Sat, 10/27/2012 - 02:52 | 2923514 Clashfan
Clashfan's picture

The Luciferian system is firmly in charge. It always has been.

Fri, 10/26/2012 - 00:56 | 2920694 awakening
awakening's picture

Ron Paul begins and ends that argument from me. I'm not a US citizen/voter but I can see he certainly knows his stuff, whenever it makes it online past the 'official' candidates of your current 'election' 0.o

Fri, 10/26/2012 - 06:34 | 2920912 Flagit
Flagit's picture

just watched the new dc comics movie, justice league:doom.

there are 3 references i found to be of interst. old money moving to the fed to be replaced, a mention of a (one time) government stimlus package for local government, and an fbi assult unit that has NO finess or means of dealing with anything without blowing it up first. and actually the main plot is a lil scary in itself. Savage got it right...do we really need money?

Thu, 10/25/2012 - 21:05 | 2920343 fonzannoon
fonzannoon's picture

Einhorn is wrong in thinking these are "non desperate times". he also makes it seem so simple to stop QE. Thats prob why he steers clear of discussing the massive debts and deficits. Until you clear the nanny state they will need to keep monetizing the debt. I imagine a guy this smart knows this.

Thu, 10/25/2012 - 21:38 | 2920403 Dr. Engali
Dr. Engali's picture

I would think he knows that the fed is in a box we are at the end of the road. He just won't say as much.

Thu, 10/25/2012 - 21:43 | 2920414 fonzannoon
fonzannoon's picture

yeah you are right. in my alternate universe i want him to tell it like it is so we can get the show started. but thats my impatience showing.

Thu, 10/25/2012 - 22:35 | 2920503 TruthInSunshine
TruthInSunshine's picture

I would love to hear one even semi logical explanation as to how the Fed unwinds its current balance sheet in anything remotely approximating an orderly fashion, let alone the balance sheet the Fed will have in about 18 months.

Fri, 10/26/2012 - 03:20 | 2920816 Peter Pan
Peter Pan's picture

What the Fed has is not a balance sheet but an exercise in "Balancing Shit".

Fri, 10/26/2012 - 23:52 | 2923342 FEDbuster
FEDbuster's picture

The FED is the Shit Abyss, a cesspool used by the banksters to dump toxic shit loans into.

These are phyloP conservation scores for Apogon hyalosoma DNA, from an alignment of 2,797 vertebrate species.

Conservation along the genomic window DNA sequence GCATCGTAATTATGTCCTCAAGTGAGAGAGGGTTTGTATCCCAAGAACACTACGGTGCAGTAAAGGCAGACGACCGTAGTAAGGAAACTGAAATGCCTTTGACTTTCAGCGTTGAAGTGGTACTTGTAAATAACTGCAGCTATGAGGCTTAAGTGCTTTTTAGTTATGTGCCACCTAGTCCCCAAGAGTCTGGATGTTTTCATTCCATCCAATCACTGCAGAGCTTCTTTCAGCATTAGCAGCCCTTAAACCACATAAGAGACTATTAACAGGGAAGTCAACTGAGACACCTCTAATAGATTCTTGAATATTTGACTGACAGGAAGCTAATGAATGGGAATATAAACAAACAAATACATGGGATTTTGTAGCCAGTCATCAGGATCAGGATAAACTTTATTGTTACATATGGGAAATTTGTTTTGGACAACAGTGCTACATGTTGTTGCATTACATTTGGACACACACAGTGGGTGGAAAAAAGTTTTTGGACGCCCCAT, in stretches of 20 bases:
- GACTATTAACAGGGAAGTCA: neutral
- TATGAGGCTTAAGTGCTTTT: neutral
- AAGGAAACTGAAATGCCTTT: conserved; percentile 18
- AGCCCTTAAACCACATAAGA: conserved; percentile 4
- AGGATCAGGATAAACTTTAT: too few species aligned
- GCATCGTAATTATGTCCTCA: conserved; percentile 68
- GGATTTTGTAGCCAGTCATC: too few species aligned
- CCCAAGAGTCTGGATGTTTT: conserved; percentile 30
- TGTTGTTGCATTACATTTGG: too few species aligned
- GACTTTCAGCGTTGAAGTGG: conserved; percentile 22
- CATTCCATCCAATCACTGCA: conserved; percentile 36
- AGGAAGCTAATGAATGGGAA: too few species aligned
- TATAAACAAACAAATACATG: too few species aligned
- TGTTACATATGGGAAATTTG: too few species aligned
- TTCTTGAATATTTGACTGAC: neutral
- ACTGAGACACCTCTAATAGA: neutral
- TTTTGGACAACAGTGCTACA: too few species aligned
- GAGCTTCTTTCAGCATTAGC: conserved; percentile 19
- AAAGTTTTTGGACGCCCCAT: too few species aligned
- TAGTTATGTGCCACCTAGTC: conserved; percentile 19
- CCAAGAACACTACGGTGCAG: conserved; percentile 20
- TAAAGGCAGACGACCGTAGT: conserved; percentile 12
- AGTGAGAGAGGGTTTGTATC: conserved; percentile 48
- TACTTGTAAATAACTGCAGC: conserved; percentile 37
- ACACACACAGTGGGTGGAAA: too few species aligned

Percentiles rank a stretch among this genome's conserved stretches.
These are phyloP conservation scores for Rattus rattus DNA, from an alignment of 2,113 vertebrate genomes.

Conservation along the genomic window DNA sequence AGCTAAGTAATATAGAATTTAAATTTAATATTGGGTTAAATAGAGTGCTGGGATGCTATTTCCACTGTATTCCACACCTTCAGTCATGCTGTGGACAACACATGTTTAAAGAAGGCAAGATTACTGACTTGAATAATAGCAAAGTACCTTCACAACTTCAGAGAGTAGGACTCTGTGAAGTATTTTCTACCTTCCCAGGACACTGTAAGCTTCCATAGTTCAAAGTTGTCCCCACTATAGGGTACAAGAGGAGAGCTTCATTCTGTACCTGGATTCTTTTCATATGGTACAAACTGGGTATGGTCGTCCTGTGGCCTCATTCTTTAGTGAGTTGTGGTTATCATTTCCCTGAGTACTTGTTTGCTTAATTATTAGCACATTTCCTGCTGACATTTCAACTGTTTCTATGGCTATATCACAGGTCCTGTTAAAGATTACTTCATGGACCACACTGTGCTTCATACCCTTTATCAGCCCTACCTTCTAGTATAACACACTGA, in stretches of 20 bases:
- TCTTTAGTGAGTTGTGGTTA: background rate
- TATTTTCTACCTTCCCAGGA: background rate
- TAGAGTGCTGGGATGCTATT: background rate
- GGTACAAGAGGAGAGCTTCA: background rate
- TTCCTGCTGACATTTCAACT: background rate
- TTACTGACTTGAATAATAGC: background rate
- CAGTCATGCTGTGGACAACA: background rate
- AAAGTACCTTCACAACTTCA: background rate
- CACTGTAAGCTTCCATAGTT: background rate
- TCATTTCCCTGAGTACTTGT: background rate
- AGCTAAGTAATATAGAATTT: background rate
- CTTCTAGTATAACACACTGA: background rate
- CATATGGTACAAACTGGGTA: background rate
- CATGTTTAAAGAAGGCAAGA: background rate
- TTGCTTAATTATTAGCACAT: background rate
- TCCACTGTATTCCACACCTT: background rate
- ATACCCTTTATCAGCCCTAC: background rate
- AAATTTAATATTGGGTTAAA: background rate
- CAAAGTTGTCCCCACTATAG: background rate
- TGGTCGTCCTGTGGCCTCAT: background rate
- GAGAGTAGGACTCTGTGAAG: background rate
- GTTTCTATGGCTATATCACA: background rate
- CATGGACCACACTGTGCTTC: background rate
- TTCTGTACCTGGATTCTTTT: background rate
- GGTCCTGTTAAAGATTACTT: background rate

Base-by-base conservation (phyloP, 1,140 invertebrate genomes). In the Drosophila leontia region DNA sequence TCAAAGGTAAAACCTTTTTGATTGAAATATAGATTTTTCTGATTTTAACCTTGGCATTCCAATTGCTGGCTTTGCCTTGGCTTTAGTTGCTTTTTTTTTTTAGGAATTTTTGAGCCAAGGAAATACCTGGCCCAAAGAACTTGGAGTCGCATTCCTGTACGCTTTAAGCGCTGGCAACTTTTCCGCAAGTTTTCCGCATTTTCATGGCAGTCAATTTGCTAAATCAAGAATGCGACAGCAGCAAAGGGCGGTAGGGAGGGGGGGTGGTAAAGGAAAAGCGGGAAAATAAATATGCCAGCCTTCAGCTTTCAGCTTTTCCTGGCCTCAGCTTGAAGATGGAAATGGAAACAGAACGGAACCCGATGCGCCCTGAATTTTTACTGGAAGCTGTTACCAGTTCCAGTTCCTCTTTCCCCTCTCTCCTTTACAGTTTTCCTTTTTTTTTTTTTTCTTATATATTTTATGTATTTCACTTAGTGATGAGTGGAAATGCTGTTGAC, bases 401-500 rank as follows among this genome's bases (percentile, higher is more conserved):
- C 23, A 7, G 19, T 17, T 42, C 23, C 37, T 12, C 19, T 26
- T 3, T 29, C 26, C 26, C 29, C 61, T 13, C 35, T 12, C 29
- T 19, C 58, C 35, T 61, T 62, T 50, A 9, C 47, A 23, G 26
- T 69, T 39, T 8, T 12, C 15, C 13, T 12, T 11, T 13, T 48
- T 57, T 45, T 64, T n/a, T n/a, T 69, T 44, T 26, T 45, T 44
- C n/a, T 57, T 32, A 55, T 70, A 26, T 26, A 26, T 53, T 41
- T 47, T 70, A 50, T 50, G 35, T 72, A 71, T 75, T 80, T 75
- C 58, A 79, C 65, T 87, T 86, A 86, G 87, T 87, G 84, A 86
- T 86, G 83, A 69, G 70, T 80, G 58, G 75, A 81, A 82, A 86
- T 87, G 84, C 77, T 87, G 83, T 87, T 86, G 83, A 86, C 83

I am just waiting for Jamie Dimon to demand the FED pay him in gold (or silver) in return for the toxic MBS shit he flushes at the FED. At full face value, of course.  As Joe Biden would say, "That Jamie has balls the size of cue balls".

Sat, 10/27/2012 - 07:46 | 2923619 Widowmaker
Widowmaker's picture

The Federal Bank of Treason is the toxic laundry of class devisiveness.  

Failure appointed and fraud approved.

Thu, 10/25/2012 - 22:30 | 2920509 centerline
centerline's picture

They all play this stupid patty cake shit.  Skirting the real issues and the real risks.  Even Ron Paul played this game.  No one yet has really come out said like it really is.  Am I surprised... not really.  The majority of society is not prepared to hear the truth.  Most would reject it immediately and believe the messenger was insane.

 

Fri, 10/26/2012 - 10:30 | 2921394 blunderdog
blunderdog's picture

The problem is, these guys all earn their living playing with other people's money.  Much of their customer-base would not be COMFORTED by a detailed description of the problems facing us today.

It's not a failing on their part that they want to keep their jobs.  No one wants to invest in a hedge fund run by a guy who says, "Well, everything is fucked up and bullshit because of all this Fed shit."

Sat, 10/27/2012 - 11:15 | 2923774 FEDbuster
FEDbuster's picture

centerline, you are exactly right.

Not a single one of the people in Congress are willing to stand up and expose the FED for the bankster controlled criminal enterprise it is.  I think they like the fact that the FED is willing to go along with the deficit spending that both sides love to do.  Every congressman is just there to collect checks and benefits for themselves and their staff, the Country be damned.  The parasite banksters are trying to suck out every last bit of real wealth by whatever means necessary, including destruction of the US economy.

 

"When a government is dependent upon bankers for money, they and not the leaders of the government control the situation, since the hand that gives is above the hand that takes... Money has no motherland; financiers are without patriotism and without decency; their sole object is gain."

- Napoleon Bonaparte, 1815

Thu, 10/25/2012 - 23:54 | 2920629 HardAssets
HardAssets's picture

I don't know about you, but I have no patience for these a**holes who won't tell it like it is. Theyre either stupid, or playing games. Not worth the time it takes to read that kind of 'insight'.

Everyone in America is a moron or a politician.

Do NOT follow this link or you will be banned from the site!